Sunday, November 11, 2007

In front of City Hall, Tranquility Park and Herman Park 11:00 a.m. - VA Ceremony 1:00 p.m. - City of Houston Veterans Day Parade 2:00 p.m. - Houston Freedom Fest Helping us Celebrate our Heroes will be:

Lee Greenwood

The Texas A&M Singing Cadets 200 Person Choir

Houston Drum Corps Robin Roewe

Barbara Tucker

First Baptist Church Orchestra, Alex Pancheri, Conductor

Military Ministry’s “Bridges to Healing” video describes the plight of many service members across the U.S. as they return from harm’s way. Michael Wagner, Ph.D. We prayed for them while they were deployed, Walter Reed Army Medical Center Hear from the experiences of two returning but now, they need our prayers more than ever. medics and how difficult the transition back home can be. Please select the ribbon to watch this very powerful video. Houston Freedom Fest is an exciting new initiative to "Honor the Troops" and maximize awareness of the urgent physical and spiritual needs of our military community and to meet those needs through the compassion of the Greater Houston community. The event will entertain, inform, inspire, and connect the participants; resulting in affirmation of Houston's military community and relationship building to meet the unique needs of these military troops and families.
When a soldier is wounded, the family and community also are wounded. The Need is Urgent

The Iraq War began in March 2003 and Operation Enduring Freedom in Afghanistan started October 2001, with over 2,000,000 troop deployments to date. These deployments have averaged approximately 10 months at a time, with sometimes short returns home. On the national level, U.S. force have sustained over 25,000

casualties, with 3,000+ deaths and another 22,000+ wounded. With plans for bolstering deployments in 2007, many families will be facing their second, third, and even fourth deployment. Additionally, the Veterans Affairs reports over 400,000 untreated cases of PTSD, beginning from Vietnam forward. From a Texas and Houston perspective, there are thousands of active, guard, and reserve troops and families in our local communities that are silently hurting - bruised and bleeding on our behalf. Men and women returning from service who face difficulty with the transition back to "normal" life, experiencing relationship or financial struggles and even post traumatic stress syndrome, "a ticking time bomb in this generation of returning warriors". The personal and societal effect of these burdens is dramatic, as seen in the rising military divorce rates and in the increased potential for substance abuse, domestic abuse, and criminality. Hence, there exists a moral mandate, and very practical societal rationale, for the leadership of Houston, Texas, to reach out to these military men, women, and children amongst us who so urgently need our support.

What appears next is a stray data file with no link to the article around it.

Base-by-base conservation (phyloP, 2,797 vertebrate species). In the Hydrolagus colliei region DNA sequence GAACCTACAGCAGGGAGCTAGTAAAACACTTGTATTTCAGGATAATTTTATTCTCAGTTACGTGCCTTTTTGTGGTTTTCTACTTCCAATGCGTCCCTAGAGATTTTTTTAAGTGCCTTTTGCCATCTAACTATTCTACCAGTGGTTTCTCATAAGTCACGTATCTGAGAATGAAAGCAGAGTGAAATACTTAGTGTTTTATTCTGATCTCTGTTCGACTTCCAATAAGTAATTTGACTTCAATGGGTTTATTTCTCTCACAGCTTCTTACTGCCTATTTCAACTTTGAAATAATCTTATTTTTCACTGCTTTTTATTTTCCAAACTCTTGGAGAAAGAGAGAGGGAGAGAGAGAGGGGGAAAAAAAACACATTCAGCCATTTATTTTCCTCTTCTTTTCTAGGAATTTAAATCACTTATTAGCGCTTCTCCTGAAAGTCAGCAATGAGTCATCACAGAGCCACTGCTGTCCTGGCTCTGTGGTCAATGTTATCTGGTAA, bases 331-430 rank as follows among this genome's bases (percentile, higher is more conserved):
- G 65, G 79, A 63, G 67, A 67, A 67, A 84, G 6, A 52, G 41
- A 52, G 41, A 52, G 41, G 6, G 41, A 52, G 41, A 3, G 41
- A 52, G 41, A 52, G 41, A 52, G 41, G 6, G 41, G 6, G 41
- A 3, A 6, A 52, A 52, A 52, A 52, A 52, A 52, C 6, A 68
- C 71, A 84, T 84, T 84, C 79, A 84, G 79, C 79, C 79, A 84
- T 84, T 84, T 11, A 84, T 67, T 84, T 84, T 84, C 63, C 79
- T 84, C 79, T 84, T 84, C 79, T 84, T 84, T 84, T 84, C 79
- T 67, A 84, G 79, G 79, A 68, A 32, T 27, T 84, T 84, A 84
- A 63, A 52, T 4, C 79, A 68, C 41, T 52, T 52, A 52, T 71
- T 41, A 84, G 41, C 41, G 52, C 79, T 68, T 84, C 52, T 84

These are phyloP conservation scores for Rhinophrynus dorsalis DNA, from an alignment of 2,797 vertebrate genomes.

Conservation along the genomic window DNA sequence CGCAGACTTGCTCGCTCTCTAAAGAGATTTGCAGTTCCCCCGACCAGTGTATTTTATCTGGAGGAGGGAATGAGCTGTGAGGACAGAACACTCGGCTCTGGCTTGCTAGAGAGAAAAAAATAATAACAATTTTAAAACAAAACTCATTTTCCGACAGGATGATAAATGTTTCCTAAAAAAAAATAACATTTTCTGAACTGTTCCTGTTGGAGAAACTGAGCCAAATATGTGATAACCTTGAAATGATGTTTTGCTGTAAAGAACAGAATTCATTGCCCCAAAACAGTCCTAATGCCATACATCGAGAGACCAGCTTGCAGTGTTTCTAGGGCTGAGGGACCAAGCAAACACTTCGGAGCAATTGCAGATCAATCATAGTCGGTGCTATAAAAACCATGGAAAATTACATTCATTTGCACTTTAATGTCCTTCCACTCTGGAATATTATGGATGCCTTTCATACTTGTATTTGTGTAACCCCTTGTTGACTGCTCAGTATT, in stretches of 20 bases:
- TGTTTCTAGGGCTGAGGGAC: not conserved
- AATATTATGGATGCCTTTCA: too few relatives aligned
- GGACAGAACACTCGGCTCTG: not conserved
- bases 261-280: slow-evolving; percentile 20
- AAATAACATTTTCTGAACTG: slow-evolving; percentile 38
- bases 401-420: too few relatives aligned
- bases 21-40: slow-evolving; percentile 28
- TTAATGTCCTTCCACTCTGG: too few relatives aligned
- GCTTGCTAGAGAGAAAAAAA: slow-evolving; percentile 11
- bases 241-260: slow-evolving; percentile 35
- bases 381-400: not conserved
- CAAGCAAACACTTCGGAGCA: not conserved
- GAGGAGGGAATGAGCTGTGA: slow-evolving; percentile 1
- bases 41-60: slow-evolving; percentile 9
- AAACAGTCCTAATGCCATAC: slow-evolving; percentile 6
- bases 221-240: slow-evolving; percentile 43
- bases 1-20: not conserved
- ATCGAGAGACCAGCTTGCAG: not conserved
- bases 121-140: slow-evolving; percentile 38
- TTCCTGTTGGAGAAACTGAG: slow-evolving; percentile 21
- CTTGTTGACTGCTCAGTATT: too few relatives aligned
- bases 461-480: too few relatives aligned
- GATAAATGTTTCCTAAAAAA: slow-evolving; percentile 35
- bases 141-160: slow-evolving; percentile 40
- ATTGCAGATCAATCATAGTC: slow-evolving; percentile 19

Our Mission

To help in meeting these needs requires an intentional, concerted effort by developing a "Corps of Compassion" (comprised of churches and other caring organization, armed with expanded resources and training), which reaches out to meet the needs at a personal relationship level. This kind of support goes well beyond bumper stickers and an occasional prayer to truly knowing and supporting individuals, to understand and help meet their individual needs.
Our Community

In many ways, Houston is a "military town": thousands of serving citizen soldiers, active duty families with parents, sons, and daughters serving around the world; various Reserve component headquarters, a major Veterans Affairs hospital, Bush Intercontinental Airport as a major thoroughfare of military personnel, and an absolute multitude of military veterans. Following the caring response to the needs of the victims of hurricane Katrina, Houston is nationally recognized as a beacon of compassion. It is our hope that Houston can once again be a model for other cities in recognizing the urgent needs of military families and responding with a heart of compassion. This call also provides an opportunity for national healing, through properly honoring our military service men and women and their families for their service, rather than allowing them to sink into lives of isolation, poverty, and public alienation. Regardless of one's outlook on this war and conflict in general, these families need our compassion. No one supporting the Katrina victims was "pro hurricane" - they were simply responding to the human needs. Houston Freedom Fest will partner with other like-minded individuals and organizations locally and nationally to execute its mission. It will enhance community cohesion by integrating many other existing groups that support military families, churches, and other ministries throughout Houston.

An Impact Houston and Military Ministry Initiative www.impacthouston.net www.militaryministry.org